While there is a penchant to focus on the bad news from the recent health minister’s report on the status of nursing homes in Saskatchewan, rural residents can take some solace in the report’s good news.
At least compared with their counterparts in the cities, rural nursing homes seemed to fare slightly better.
Health Minister Dustin Duncan last spring asked the chief executive officers of each health district to tour every nursing home facility, talk to staff, patients and family members and report back.
What resulted is a 311-page report released on the Government of Saskatchewan website that outlined some disturbing accounts of the care provided to our elderly.
Some of the worst stories came from the Saskatoon Health regions including “delays in toileting that result in continent residents soiling themselves” and residents being put to bed at 5:30 p.m. and awakened at 5:30 a.m., but not fed breakfast for hours.
Also disconcerting is Regina home residents getting baths less than once a week — a problem brought to the attention of the legislature this spring that sparked Duncan’s call for this report.
In all cases, the culprit wasn’t so much neglect of the patients but simply a lack of staffing — an especially acute problem in the cities.
Of course, this doesn’t mean there aren’t problems in rural areas. Nor does it mean dedicated and caring of nursing home staff everywhere aren’t doing their best under the circumstances.
But if rural nursing home staff are doing slightly better, one can see why.
In many smaller communities, a solid job in a nursing home may be slightly more prized and appreciated, so they may not necessarily suffer from shortages as much as nursing homes in the cities where there may be more job options.
Also of consequence is the fact that rural nursing home employees — especially those in smaller communities — are very likely looking after someone’s loved one that they have known all their lives. Regardless of staffing levels, this automatically makes the desire to go that extra mile — perhaps a trait more common in those who come from smaller communities.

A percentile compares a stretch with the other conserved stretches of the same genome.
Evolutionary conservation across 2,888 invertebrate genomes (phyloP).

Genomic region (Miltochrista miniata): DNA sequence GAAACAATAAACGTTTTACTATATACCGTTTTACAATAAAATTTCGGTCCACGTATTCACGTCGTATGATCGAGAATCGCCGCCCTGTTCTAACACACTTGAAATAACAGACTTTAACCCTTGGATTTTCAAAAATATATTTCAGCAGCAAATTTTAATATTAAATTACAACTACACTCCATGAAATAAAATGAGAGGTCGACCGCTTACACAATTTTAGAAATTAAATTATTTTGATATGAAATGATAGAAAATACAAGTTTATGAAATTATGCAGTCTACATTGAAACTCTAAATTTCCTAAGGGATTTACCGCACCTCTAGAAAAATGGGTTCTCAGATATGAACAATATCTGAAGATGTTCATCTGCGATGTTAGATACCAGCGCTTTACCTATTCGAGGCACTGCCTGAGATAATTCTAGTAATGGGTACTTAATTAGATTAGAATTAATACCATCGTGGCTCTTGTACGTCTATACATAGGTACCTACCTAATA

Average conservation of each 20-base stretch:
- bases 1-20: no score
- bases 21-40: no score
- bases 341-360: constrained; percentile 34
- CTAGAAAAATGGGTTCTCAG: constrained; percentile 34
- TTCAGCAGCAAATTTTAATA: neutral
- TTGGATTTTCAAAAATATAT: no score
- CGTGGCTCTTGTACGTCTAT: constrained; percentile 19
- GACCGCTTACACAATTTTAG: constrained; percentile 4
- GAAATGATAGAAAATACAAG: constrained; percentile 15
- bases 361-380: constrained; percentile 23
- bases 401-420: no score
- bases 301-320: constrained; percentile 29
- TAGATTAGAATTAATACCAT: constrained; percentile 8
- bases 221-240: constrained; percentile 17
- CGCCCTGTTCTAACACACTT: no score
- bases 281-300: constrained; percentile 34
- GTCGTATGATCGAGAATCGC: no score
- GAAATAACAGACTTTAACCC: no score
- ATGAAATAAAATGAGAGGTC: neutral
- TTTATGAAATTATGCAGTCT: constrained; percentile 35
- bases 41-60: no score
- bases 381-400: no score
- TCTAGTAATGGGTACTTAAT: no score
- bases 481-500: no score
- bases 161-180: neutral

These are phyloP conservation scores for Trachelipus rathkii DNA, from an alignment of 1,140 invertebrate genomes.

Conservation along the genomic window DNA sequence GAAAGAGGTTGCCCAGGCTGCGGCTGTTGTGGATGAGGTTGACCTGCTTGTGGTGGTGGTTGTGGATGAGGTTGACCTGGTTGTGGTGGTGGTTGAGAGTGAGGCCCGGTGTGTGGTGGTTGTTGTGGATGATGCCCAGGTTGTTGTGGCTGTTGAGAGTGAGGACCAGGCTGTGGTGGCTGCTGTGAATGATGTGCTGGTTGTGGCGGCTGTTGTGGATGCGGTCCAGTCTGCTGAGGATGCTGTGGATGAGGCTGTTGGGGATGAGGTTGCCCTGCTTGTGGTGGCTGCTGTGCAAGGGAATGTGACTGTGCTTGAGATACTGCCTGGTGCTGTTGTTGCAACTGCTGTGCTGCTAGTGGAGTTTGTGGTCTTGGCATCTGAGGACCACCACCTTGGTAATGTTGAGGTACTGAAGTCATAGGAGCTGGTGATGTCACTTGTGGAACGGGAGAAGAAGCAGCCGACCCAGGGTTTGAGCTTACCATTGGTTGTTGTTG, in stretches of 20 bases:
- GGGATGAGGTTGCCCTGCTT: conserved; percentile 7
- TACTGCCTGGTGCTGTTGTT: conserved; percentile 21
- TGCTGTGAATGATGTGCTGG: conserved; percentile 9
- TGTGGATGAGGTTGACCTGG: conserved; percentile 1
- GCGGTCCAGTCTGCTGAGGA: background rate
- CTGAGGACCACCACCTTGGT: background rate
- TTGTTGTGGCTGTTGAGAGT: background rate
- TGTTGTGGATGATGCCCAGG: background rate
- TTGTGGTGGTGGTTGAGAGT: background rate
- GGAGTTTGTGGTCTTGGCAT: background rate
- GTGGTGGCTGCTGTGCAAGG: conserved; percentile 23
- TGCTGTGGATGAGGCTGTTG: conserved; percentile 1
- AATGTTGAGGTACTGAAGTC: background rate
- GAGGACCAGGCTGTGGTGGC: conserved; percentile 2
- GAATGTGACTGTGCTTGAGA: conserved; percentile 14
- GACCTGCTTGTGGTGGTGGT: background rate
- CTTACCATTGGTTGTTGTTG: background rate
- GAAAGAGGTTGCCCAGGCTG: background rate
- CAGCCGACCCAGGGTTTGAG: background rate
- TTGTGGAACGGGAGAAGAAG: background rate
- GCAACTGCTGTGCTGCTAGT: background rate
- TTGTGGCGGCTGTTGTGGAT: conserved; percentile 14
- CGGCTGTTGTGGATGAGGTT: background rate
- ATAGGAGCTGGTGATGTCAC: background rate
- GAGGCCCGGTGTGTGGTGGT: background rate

And while many rural communities are contending with aging facilities, the staff and community is inclined to compensate to produce a better nursing home experience.
But the very fact that there seems to more problems in the cities isn’t great for rural nursing care in either the long- or the short term.
The immediate “fix” is a $10-million “Urgent Issues Fund” set aside by Duncan in the wake of last week’s announcement. It’s not much and the lion’s share will likely be gobbled up by urban nursing homes where the need seems greatest.
But if one looks at Saskatchewan’s demographics, it may not be good for rural nursing care in the long run, either.
Currently there are some 8,700 beds available in the province’s 156 nursing homes and 17 hospitals and health centres. Of those, 62.8 per cent are Level 4 care.
It is a system costing $749 million a year — $619 million of which comes from the province and the remaining $130 million from fees that currently range from $1,025 to $1,951 a month. That works out to a cost of $76,896 per resident per year.
And the frightening reality is that it will become much more expense in the next few decades with rapid inflation in health care and that baby boomers coming of age in the next 20 to 25 years.
However, the rural Saskatchewan has a higher proportion in that geriatric demographic now. It also has less baby boomers.
That may mean a shift of emphasis on nursing homes to the urban centres that have more baby boomers.
For as big a challenge as it is for rural communities to care for their elderly now, that challenge may have just gotten greater.
Murray Mandryk has been covering provincial politics for over 22 years.